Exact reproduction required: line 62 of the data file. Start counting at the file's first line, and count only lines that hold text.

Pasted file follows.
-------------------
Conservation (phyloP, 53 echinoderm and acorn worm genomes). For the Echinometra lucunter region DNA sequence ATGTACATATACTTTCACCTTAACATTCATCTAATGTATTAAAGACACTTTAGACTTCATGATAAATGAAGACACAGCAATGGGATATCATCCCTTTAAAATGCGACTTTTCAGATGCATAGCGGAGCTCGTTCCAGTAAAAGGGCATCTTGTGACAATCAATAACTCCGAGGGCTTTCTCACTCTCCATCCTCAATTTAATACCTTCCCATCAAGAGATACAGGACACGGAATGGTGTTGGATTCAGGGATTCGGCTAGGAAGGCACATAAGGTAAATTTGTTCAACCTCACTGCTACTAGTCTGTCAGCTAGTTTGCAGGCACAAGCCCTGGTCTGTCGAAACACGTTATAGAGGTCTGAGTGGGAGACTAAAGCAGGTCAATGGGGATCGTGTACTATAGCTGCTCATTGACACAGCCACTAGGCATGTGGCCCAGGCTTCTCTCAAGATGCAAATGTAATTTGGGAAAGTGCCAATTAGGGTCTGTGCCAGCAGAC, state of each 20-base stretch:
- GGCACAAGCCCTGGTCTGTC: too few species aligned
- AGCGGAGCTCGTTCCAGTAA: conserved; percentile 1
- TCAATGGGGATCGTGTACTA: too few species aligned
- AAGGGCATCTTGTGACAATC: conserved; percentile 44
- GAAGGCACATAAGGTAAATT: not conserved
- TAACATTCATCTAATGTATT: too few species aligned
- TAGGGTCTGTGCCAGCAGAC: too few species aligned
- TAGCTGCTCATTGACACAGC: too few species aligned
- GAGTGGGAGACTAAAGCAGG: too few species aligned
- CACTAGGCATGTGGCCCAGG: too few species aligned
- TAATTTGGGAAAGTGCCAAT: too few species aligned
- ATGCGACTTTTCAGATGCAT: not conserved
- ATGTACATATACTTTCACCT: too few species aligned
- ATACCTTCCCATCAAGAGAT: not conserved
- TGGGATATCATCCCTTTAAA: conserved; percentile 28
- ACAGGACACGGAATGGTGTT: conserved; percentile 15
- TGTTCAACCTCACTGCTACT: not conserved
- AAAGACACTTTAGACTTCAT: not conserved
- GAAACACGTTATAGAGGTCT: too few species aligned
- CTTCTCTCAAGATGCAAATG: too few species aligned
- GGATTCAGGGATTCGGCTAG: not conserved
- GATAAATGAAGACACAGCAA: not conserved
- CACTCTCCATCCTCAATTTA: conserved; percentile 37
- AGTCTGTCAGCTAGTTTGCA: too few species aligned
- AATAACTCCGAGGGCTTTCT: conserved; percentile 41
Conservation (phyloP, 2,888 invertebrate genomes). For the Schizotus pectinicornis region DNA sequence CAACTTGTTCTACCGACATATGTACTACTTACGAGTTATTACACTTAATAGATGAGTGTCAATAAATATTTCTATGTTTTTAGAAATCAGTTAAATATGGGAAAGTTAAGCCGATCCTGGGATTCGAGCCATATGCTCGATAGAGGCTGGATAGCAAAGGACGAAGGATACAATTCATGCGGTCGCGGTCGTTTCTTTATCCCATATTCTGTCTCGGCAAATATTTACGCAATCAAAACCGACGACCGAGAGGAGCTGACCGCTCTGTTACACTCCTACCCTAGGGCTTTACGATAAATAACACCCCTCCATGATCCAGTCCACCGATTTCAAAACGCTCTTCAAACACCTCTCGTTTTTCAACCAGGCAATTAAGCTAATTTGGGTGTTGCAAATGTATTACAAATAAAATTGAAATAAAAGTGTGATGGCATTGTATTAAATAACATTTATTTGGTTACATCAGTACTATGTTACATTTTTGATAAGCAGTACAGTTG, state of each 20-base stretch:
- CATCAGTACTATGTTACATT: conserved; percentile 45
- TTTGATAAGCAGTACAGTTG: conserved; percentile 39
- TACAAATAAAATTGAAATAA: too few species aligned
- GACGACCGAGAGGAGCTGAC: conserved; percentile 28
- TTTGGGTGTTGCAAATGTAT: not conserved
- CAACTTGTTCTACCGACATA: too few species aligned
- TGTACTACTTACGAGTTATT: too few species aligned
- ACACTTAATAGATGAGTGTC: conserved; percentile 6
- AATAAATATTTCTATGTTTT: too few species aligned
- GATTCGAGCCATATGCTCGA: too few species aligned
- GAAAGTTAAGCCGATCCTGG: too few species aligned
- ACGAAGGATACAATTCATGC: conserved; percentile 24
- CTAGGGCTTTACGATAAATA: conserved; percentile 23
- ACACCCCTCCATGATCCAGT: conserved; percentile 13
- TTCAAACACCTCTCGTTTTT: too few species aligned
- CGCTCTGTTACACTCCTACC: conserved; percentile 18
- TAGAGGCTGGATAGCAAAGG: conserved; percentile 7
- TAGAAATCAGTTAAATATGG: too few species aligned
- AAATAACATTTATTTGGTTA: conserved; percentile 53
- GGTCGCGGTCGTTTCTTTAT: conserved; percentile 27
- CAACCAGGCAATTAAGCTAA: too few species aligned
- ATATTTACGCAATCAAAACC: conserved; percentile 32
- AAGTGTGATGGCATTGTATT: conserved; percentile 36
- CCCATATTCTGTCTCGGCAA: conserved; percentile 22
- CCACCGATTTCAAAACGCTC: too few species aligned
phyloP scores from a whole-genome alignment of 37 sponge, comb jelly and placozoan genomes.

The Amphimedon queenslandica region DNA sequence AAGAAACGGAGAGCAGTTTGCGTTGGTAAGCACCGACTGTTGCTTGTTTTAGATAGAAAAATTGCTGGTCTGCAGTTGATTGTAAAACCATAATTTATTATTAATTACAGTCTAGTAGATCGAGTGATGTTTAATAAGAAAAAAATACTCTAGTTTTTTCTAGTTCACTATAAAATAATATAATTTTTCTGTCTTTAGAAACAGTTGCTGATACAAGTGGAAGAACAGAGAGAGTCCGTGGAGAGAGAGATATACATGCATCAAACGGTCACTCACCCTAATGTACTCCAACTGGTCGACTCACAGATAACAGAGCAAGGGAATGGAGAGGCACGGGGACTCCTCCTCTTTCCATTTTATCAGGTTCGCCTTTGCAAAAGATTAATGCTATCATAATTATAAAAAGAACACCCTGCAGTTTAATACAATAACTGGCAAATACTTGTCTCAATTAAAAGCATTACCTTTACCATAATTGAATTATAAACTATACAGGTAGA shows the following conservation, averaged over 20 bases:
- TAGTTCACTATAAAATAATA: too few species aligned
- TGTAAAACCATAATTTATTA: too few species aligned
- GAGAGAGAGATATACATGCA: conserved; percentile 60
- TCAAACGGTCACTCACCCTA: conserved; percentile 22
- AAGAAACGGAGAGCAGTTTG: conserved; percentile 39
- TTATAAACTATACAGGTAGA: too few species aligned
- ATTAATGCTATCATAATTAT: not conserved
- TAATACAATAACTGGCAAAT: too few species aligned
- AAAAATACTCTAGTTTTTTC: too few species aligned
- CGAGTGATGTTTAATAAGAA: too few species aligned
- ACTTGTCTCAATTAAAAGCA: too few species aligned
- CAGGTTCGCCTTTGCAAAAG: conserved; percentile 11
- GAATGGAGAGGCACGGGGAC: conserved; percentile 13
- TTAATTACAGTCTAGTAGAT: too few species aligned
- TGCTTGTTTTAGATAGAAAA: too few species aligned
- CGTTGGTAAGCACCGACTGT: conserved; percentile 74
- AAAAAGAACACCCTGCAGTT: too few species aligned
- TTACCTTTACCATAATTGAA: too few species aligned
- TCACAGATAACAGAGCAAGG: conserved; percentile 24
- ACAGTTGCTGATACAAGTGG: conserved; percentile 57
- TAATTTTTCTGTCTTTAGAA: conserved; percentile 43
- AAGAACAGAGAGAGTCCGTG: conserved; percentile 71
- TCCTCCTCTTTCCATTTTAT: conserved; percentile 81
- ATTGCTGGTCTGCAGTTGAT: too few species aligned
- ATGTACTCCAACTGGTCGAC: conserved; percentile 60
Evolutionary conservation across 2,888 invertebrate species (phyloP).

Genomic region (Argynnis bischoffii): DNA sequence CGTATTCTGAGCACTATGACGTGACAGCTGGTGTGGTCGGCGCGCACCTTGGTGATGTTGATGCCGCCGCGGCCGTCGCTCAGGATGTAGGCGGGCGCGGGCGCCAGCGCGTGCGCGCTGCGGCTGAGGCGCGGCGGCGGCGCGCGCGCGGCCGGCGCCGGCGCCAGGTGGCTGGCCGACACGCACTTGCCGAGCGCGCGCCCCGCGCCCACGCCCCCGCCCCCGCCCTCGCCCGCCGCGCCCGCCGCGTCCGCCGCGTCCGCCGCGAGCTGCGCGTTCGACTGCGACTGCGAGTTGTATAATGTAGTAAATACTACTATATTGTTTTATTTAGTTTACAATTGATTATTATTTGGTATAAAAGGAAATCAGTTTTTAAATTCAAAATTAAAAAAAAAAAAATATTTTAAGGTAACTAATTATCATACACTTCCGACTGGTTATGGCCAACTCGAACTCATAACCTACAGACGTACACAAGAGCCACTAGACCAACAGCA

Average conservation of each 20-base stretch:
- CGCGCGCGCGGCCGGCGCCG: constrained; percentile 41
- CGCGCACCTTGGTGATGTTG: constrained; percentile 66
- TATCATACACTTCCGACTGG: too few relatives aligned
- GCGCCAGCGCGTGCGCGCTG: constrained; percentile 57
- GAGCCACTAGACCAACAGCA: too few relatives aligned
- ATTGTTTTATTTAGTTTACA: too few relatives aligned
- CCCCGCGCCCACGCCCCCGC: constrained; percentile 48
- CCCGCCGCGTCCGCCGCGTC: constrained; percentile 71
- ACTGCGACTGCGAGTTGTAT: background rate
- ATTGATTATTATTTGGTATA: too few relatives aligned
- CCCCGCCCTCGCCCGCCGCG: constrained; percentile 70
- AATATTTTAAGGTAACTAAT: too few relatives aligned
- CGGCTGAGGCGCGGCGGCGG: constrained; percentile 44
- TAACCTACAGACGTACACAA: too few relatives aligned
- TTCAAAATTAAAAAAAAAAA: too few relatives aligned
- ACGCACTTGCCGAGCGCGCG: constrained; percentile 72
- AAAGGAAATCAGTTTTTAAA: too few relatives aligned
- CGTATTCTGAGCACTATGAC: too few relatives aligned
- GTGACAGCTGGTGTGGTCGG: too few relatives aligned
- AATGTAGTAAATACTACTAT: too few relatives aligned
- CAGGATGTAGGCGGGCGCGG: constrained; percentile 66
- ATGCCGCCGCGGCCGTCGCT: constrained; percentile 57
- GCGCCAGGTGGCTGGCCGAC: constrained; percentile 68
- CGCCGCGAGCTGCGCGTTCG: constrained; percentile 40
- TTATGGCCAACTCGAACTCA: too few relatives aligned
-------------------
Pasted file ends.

- TAATACAATAACTGGCAAAT: too few species aligned